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Laura Perini [14]Laura Therese Perini [1]
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  1. Alessandro Grecucci, Cinzia Giorgetta, Paolo Brambilla, Sophia Zuanon, Laura Perini, Matteo Balestrieri, Nicolao Bonini & Alan G. Sanfey (2013). Anxious Ultimatums: How Anxiety Disorders Affect Socioeconomic Behaviour. Cognition and Emotion 27 (2):230-244.
  2. Laura Perini (2013). Diagrams in Biology. The Knowledge Engineering Review 28 (3):273-286.
    Biologists depend on visual representations, and their use of diagrams has drawn the attention of philosophers, historians, and sociologists interested in understanding how these images are involved in biological reasoning. These studies, however, proceed from identification of diagrams on the basis of their spare visual appearance, and do not draw on a foundational theory of the nature of diagrams as representations. This approach has limited the extent to which we under- stand how these diagrams are involved in biological reasoning. In (...)
     
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  3. Laura Perini (2012). Depiction, Detection, and the Epistemic Value of Photography. Journal of Aesthetics and Art Criticism 70 (1):151-160.
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  4. Laura Perini (2012). Form and Function: A Semiotic Analysis of Figures in Biology Textbooks. In Nancy Anderson & Michael Dietrich (eds.), The Educated Eye Visual Culture and Pedagogy in the Life Sciences. 235-254.
     
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  5. Laura Perini (2012). Image Interpretation: Bridging the Gap From Mechanically Produced Image to Representation. International Studies in the Philosophy of Science 26 (2):153-170.
    There is currently a gap in our understanding of how figures produced by mechanical imaging techniques play evidential roles: several studies based on close examination of scientific practice show that imaging techniques do not yield data whose significance can simply be read off the image. If image-making technology is not a simple matter of nature re-presenting itself to us in a legible way, just how do the images produced provide support for scientific claims? In this article I will first show (...)
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  6. Laura Perini (2012). Truth-Bearers or Truth-Makers? Spontaneous Generations 6 (1):142-147.
    One way visual representations might function in scientific reasoning is to convey content that is true or false, analogous to making a claim. An alternative way that visual representations might function is as an object that may make statements true or false, but is not itself true or false, analogous to a scientific model. In this paper I evaluate the most recent and extended defense of this latter position and show that the case study involved does not in fact support (...)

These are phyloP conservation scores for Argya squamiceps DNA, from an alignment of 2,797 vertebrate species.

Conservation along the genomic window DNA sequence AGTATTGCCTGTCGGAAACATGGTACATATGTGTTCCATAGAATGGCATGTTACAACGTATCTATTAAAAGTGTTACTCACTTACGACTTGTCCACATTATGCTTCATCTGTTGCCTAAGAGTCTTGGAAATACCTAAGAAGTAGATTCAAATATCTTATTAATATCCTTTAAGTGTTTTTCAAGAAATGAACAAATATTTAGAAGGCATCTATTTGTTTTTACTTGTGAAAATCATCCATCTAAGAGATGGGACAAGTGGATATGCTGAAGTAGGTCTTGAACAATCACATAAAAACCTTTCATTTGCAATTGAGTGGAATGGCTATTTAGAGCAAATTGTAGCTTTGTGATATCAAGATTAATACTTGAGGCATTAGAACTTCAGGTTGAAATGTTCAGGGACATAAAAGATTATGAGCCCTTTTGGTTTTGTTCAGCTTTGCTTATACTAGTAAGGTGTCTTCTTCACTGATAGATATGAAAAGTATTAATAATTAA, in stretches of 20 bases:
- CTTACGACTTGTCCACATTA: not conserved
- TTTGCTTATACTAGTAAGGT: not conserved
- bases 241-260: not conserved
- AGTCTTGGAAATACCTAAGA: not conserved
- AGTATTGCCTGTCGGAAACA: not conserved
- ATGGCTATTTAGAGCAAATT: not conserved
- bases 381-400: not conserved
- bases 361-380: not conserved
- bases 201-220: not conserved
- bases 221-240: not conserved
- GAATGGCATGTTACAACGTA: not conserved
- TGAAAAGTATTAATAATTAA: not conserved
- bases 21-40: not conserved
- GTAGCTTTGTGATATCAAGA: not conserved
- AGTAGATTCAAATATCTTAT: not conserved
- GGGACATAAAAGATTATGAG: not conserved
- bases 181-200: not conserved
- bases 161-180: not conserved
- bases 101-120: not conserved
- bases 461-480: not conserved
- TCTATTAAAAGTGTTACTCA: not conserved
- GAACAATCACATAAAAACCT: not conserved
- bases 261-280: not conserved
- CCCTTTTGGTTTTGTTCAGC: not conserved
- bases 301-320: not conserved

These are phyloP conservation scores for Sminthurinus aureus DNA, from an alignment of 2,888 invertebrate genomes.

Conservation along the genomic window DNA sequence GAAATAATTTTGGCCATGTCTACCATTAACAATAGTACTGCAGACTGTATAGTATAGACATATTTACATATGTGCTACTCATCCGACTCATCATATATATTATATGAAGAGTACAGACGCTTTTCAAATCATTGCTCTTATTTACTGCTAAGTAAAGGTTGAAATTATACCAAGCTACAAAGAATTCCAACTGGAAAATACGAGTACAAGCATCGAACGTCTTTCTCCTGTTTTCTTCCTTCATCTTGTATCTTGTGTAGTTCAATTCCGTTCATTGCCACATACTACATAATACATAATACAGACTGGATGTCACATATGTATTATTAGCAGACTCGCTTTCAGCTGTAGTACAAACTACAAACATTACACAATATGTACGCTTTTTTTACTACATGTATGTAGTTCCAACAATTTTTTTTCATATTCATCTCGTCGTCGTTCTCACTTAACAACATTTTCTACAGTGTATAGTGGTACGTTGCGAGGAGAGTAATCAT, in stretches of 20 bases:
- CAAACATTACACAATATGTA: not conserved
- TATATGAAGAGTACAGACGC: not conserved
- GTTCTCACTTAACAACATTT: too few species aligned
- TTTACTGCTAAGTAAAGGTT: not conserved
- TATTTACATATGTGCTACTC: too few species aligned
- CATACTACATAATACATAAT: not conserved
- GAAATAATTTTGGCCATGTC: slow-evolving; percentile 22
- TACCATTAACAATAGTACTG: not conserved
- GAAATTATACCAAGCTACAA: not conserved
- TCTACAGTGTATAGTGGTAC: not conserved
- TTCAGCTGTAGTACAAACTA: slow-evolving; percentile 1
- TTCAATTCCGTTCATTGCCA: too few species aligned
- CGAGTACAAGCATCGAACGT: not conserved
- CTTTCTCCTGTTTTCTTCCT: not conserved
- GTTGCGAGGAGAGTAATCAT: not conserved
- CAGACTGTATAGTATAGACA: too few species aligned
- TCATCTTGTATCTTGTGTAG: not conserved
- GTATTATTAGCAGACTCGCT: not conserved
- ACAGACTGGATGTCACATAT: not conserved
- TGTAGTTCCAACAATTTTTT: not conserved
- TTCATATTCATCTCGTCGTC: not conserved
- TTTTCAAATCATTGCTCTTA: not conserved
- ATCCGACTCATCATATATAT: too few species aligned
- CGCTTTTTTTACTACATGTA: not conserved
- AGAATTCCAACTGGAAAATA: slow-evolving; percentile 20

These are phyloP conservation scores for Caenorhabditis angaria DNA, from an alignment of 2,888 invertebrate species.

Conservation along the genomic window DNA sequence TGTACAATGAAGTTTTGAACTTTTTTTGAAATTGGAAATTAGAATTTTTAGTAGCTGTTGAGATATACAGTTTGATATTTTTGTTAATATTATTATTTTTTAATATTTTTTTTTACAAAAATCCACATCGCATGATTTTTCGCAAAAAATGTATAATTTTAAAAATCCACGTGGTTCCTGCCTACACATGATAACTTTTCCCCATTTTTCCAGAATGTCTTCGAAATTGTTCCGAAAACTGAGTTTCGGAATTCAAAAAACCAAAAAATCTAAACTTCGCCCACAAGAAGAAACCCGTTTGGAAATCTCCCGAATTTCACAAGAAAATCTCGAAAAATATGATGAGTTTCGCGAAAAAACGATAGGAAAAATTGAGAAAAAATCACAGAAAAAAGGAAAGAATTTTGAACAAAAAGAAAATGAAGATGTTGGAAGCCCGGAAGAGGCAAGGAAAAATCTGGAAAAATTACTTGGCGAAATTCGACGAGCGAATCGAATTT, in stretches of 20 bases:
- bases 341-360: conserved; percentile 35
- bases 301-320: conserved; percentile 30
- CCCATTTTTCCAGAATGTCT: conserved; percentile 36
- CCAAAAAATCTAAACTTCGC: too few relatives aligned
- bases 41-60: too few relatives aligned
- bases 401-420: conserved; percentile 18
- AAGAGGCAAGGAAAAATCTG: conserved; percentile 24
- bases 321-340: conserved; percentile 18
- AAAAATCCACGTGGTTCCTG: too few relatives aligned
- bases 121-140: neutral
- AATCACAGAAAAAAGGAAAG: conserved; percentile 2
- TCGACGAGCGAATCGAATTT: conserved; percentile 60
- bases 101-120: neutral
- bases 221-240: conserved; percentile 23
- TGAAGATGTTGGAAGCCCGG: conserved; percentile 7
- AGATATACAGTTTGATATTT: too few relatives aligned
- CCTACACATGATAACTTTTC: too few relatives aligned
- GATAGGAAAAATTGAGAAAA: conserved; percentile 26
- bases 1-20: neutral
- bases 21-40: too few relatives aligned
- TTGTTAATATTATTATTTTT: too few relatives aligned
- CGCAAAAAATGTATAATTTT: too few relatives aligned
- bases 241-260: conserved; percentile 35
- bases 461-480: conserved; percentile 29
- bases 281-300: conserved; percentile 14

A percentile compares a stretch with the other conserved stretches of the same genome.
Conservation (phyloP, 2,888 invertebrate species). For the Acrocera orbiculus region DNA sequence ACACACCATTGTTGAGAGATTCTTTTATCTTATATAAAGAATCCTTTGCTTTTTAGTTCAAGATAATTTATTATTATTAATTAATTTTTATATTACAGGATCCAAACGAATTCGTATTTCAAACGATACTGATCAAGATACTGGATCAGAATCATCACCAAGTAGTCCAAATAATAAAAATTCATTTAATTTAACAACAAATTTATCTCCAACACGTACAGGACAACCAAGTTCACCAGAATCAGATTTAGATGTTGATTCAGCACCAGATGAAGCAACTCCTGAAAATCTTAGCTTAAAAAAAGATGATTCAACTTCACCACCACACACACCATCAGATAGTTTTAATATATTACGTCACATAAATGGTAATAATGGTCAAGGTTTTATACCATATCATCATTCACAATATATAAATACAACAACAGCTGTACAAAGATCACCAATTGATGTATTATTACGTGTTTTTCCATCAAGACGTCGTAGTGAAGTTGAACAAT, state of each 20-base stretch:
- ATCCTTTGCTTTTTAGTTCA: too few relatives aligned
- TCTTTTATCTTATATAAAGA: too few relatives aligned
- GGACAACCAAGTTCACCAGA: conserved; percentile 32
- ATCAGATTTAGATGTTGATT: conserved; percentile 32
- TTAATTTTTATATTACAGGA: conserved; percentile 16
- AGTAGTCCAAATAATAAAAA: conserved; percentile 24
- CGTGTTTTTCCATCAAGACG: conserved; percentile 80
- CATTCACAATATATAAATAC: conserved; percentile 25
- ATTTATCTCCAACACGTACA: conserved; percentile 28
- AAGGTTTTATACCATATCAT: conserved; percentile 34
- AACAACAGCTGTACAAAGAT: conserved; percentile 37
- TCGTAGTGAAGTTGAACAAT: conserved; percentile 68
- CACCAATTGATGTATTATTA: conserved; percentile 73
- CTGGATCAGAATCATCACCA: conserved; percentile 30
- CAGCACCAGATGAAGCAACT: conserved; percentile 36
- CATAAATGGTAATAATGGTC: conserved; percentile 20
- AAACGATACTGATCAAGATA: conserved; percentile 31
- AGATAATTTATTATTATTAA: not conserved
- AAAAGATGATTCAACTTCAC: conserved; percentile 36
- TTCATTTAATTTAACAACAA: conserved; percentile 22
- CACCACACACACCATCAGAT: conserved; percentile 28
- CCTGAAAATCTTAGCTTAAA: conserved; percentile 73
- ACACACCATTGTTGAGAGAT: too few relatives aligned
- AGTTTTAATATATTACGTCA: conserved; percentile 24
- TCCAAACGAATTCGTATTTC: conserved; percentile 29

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  7. Laura Perini (2011). Sequence Matters: Genomic Research and the Gene Concept. Philosophy of Science 78 (5):752-762.
  8. Laura Perini (2010). Scientific Representation and the Semiotics of Pictures. In P. D. Magnus & Jacob Busch (eds.), New Waves in Philosophy of Science. Palgrave Macmillan
     
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  9. Laura Perini (2007). Beautiful Evidence. [REVIEW] Isis: A Journal of the History of Science 98:667-668.
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  10. Laura Perini (2005). The Truth in Pictures. Philosophy of Science 72 (1):262-285.
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  11. Laura Perini (2005). Visual Representations and Confirmation. Philosophy of Science 72 (5):913-926.
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  12. Laura Perini (2005). Explanation in Two Dimensions: Diagrams and Biological Explanation. [REVIEW] Biology and Philosophy 20 (2-3):257-269.
    Molecular biologists and biochemists often use diagrams to present hypotheses. Analysis of diagrams shows that their content can be expressed with linguistic representations. Why do biologists use visual representations instead? One reason is simple comprehensibility: some diagrams present information which is readily understood from the diagram format, but which would not be comprehensible if the same information was expressed linguistically. But often diagrams are used even when concise, comprehensible linguistic alternatives are available. I explain this phenomenon by showing why diagrammatic (...)
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  13. Laura Perini (1999). Accounting for Function. BioScience 49 (3):243-245.
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  14. Laura Perini, Colin Allen, Mark Bekoff & George Lauder (1999). Accounting for FunctionNature's Purposes: Analyses of Function and Design in Biology. BioScience 49 (3):243.
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